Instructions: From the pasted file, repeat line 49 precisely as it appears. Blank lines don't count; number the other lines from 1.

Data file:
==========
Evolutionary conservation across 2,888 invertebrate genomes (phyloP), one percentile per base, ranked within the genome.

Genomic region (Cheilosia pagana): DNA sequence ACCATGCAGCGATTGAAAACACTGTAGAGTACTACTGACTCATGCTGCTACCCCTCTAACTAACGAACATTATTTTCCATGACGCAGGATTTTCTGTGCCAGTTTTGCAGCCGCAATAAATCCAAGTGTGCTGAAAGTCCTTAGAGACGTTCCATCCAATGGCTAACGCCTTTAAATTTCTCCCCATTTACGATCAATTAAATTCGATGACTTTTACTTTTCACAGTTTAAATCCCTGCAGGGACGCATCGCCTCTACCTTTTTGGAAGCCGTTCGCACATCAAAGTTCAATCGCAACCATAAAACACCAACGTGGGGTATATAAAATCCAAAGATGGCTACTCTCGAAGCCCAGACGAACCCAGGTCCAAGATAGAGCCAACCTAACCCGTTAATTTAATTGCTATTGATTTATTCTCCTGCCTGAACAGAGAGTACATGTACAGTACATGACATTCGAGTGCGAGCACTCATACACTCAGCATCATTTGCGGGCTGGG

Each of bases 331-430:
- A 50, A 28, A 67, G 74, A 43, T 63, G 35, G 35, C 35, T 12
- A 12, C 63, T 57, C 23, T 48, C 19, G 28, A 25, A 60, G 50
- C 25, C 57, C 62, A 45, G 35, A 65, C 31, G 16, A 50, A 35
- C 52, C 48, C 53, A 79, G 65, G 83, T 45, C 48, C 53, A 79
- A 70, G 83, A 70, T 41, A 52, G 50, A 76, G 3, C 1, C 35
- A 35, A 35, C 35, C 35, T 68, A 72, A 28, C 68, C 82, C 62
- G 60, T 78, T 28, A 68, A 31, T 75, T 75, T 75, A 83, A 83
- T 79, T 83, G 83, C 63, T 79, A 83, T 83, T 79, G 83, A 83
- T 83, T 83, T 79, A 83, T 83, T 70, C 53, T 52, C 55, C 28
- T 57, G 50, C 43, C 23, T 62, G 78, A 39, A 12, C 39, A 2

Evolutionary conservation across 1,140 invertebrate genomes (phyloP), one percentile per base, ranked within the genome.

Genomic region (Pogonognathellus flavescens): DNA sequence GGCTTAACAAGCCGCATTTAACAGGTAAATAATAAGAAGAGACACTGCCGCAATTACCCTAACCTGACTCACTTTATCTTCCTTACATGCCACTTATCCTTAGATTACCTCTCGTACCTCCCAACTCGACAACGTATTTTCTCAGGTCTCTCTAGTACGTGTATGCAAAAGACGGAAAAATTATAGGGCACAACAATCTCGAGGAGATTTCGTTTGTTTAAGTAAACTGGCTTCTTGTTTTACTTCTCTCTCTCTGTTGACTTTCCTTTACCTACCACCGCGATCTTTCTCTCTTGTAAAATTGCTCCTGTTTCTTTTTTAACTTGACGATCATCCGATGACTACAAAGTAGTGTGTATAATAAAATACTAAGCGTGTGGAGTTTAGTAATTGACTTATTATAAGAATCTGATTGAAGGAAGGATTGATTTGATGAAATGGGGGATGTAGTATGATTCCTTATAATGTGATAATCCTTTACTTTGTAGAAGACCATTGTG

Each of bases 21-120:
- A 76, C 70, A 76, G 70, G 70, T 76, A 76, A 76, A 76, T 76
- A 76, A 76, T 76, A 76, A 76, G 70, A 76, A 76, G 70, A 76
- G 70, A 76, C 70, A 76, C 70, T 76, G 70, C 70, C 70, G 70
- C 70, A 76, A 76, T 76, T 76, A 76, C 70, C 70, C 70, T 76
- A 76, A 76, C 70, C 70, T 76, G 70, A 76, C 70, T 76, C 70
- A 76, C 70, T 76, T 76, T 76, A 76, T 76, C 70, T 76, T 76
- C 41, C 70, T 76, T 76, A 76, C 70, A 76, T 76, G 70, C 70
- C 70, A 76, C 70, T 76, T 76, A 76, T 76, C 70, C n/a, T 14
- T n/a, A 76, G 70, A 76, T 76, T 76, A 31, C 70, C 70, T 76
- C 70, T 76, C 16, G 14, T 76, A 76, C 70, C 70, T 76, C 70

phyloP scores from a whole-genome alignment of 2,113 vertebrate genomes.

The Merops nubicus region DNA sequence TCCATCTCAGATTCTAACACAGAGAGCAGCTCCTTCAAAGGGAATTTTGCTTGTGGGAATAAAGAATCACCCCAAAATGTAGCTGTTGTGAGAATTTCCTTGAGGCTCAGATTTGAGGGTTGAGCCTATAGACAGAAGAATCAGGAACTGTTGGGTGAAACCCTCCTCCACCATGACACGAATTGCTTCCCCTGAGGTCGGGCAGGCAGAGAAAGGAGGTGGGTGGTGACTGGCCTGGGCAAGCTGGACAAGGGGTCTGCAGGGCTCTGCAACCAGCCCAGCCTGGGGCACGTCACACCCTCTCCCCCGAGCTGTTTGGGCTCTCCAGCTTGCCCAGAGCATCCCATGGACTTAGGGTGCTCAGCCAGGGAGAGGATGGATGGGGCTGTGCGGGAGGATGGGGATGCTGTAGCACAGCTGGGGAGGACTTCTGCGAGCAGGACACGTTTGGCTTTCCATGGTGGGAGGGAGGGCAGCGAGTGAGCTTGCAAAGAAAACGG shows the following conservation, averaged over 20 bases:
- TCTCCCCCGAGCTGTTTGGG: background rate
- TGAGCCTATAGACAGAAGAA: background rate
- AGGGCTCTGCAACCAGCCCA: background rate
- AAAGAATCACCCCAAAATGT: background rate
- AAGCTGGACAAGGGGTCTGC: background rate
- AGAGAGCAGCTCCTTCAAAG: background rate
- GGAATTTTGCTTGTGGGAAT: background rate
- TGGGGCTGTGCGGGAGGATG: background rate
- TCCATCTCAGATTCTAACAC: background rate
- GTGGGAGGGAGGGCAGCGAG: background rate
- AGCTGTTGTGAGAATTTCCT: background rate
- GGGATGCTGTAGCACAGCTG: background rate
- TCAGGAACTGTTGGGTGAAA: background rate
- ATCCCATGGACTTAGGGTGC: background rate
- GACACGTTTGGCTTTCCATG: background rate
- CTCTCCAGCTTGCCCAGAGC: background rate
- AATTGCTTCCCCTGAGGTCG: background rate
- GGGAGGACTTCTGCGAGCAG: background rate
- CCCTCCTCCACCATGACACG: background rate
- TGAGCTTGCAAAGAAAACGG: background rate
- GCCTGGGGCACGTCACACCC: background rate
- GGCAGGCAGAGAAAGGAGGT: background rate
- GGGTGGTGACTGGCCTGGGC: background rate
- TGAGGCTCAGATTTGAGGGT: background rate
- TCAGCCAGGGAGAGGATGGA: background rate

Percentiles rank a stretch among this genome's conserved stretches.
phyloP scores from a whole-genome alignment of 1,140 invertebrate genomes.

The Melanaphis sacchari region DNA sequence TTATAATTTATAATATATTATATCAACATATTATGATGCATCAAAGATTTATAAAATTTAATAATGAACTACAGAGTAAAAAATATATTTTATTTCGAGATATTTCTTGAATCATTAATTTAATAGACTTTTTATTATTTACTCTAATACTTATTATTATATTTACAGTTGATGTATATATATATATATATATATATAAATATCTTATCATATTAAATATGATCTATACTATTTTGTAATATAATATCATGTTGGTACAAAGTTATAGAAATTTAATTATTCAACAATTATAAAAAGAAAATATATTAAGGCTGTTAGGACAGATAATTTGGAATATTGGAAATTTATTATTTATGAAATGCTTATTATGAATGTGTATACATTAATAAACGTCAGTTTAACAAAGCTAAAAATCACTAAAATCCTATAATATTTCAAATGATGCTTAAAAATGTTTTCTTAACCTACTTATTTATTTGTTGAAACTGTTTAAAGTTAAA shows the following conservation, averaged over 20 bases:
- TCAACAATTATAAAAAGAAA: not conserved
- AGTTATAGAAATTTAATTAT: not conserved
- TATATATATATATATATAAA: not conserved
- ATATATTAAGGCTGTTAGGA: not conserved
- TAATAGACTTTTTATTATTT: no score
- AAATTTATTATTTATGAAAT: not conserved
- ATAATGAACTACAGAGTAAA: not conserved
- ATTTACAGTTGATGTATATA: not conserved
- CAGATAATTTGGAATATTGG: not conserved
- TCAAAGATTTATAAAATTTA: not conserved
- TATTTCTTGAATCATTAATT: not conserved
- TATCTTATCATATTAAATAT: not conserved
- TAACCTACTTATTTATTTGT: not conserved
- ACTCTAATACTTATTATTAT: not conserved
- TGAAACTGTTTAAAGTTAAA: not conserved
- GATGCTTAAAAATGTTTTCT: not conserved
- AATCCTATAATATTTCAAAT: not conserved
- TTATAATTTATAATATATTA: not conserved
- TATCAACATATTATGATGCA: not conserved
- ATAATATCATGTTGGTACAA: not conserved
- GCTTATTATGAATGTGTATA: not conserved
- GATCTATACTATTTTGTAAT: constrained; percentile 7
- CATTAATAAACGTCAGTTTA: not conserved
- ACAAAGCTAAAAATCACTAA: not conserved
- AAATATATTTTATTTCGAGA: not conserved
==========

- GCCTGGGGCACGTCACACCC: background rate